The day before the 2019 NBA London game, the New York Knicks and Washington Wizards were penned in for practice sessions in the heart of the city.
NBA teams don’t practice all that much and we know this. Often, it’s schedule dependant. Washington seemed to be going through the motions because of the expectation to do so. Scott Brooks’ team completed a ‘practice’ and Knicks coach David Fizdale ran a PRACTICE.
In between the two sessions, both teams were available to talk to the gigantic and intense media huddle – a sign of the scale of the event at this point. The players almost seemed taken aback by the size of the scrum, in comparison to regular season games back home.
A purposeful Fizdale then took to the practice court. He was heard promoting the importance of mental engagement, to a receptive Knicks team. This prompted several players and coaches to take to the floor, close their eyes and slip into a meditative state.
Members of the media stared from the other side of the court, remaining considerately hush and watched on like spectators to a live spiritual experiment. The silence was surreal and deafening in equal measure, as the Knicks coaches gently vocalised breathing instructions for around ten minutes.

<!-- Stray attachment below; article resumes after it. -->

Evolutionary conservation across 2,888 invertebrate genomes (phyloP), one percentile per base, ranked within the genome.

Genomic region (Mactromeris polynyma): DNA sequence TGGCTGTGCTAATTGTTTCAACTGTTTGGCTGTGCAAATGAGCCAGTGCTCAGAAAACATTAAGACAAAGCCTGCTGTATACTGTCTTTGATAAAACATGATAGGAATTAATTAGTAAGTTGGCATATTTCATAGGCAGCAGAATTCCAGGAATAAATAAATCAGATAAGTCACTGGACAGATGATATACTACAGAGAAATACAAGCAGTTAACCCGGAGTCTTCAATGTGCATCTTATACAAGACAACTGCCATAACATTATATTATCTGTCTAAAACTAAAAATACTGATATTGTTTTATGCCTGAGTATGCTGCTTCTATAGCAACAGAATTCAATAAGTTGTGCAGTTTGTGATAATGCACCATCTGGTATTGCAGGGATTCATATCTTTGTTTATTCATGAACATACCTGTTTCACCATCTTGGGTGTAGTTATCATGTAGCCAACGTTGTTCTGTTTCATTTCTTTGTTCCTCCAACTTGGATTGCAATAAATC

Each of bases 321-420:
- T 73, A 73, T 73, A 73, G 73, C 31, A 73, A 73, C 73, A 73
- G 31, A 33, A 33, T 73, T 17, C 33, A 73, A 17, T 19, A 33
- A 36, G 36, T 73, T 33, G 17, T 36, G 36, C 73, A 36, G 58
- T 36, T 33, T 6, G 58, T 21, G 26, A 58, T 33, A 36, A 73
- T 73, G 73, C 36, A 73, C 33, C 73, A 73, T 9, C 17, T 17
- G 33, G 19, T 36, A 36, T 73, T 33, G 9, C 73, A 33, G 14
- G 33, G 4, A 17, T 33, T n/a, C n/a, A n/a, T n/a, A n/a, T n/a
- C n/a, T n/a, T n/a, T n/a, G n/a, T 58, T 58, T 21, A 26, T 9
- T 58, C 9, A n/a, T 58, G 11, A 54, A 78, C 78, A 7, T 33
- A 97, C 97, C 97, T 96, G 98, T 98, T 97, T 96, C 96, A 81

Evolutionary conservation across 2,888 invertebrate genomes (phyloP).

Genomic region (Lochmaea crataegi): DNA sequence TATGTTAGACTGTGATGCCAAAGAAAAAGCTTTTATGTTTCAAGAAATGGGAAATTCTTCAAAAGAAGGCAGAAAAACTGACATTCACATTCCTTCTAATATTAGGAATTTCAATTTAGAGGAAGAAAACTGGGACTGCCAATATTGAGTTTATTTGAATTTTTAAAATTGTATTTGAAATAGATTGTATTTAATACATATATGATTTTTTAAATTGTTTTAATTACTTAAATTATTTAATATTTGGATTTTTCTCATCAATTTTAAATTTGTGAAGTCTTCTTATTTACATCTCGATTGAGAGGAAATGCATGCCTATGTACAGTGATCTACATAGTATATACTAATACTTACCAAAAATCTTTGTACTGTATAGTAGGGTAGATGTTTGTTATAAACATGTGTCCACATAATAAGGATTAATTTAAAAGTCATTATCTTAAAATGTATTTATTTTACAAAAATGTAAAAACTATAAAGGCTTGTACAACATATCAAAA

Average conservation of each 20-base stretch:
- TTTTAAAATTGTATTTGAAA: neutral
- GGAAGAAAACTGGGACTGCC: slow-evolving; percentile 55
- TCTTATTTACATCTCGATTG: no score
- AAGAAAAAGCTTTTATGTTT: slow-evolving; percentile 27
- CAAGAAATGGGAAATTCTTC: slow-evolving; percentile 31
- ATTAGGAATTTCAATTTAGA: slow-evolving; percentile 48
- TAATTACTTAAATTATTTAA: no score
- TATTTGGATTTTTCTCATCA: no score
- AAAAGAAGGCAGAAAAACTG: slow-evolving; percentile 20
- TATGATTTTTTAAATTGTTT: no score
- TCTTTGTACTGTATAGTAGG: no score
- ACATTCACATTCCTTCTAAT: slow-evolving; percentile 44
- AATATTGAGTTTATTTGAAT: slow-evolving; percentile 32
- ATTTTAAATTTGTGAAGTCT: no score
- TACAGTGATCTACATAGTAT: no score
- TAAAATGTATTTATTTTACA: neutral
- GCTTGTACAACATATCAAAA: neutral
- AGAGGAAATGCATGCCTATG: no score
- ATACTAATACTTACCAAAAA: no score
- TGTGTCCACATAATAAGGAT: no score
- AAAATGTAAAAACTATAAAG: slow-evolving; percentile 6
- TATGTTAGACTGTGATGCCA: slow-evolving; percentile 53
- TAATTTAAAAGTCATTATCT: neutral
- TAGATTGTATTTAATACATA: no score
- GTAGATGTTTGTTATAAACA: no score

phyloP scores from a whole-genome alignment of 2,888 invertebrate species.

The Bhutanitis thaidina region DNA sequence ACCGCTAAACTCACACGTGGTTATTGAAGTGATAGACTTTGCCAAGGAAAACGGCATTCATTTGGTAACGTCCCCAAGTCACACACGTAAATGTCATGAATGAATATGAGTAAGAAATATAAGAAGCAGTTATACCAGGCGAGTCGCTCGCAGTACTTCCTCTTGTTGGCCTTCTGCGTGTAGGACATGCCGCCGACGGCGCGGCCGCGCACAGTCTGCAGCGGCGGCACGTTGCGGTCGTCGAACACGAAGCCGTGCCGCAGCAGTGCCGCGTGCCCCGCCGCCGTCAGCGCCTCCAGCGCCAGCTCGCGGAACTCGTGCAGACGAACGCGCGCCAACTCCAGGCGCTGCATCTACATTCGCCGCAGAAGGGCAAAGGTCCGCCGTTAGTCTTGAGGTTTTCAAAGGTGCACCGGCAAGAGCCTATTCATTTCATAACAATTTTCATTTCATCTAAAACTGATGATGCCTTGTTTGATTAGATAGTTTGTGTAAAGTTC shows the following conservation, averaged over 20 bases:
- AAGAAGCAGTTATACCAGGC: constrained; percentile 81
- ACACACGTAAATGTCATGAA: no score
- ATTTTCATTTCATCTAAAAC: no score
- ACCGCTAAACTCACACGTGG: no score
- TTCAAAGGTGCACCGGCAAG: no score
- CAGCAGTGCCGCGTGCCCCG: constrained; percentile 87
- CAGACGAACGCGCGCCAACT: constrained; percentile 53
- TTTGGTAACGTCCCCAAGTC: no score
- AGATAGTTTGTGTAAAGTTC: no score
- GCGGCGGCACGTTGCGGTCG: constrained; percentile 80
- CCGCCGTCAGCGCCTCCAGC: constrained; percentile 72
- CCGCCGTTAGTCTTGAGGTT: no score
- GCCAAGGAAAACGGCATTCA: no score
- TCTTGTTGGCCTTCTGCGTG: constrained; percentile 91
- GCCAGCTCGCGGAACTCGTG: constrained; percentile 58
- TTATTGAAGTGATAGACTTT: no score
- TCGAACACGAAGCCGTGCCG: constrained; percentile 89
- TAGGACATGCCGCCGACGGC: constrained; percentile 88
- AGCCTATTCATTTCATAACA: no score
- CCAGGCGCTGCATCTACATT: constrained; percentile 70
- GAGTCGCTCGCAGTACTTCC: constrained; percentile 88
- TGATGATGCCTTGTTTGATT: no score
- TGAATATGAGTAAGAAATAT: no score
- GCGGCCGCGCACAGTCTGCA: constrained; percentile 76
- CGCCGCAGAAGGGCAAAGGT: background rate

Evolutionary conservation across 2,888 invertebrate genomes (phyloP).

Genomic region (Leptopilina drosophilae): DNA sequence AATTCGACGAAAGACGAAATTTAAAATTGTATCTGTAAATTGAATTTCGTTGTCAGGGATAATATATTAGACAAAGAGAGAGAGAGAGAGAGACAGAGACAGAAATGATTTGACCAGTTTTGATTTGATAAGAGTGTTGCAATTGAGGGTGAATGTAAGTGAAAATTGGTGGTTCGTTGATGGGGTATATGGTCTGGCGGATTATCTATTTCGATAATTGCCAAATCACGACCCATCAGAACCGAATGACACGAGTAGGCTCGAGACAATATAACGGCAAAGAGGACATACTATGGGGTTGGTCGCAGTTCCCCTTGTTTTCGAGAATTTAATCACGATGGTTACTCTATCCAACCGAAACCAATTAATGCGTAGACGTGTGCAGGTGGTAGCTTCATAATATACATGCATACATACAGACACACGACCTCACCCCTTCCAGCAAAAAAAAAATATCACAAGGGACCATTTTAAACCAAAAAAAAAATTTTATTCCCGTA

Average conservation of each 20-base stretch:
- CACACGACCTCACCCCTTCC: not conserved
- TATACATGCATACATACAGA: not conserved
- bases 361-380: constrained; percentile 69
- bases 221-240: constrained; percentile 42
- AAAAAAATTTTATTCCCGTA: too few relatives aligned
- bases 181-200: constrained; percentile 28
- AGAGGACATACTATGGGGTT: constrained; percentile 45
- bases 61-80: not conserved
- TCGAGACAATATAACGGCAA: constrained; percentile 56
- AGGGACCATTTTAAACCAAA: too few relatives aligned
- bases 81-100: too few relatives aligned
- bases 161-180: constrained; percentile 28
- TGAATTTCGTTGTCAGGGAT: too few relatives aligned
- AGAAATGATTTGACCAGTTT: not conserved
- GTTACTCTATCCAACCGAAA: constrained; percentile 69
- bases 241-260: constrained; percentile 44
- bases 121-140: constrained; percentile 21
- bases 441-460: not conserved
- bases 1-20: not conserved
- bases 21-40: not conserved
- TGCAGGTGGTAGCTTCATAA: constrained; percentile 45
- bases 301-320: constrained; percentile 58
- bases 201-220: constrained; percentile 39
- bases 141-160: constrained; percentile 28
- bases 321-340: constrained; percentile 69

Sooner than you could say ‘mindfulness’, the coaching staff began a much tighter, high-energy session – a stark comparison to the more blasé shoot-around earlier in the afternoon.
When time allowed him to do so, Fizdale talked to me about a matter that – make not mistake – is considerably bigger than basketball.
For some time now, Knicks’ Turkish center Enes Kanter has been embroiled in a back-and-forth with the President of his homeland – Recep Tayyip Erdogan. Since being publicly critical of the controversial figure, Kanter and his family have been targeted, which meant that he didn’t feel comfortable travelling to Europe for the game in London.
His coach didn’t have an active role in the decision itself but supported Kanter’s decision to do what felt safer.
“Well, I wasn’t really involved in that process,” Fizdale revealed. “Once I got the news at the end of it, I just supported it and made sure that he knew that he had support from me to stay back.”
Speculation has surrounded the 26-year-old big over the last month, with his role in the rotation provoking questions about a potential move from New York, but for now, Fizdale looks forward to welcoming him back when they resume their regular schedule next week.
“We all have his back. We miss him . We’re really going to be happy to see him when we get back.”
Featured photo – via Associated Press / David Zalubowski / NBAE / Double Clutch illustration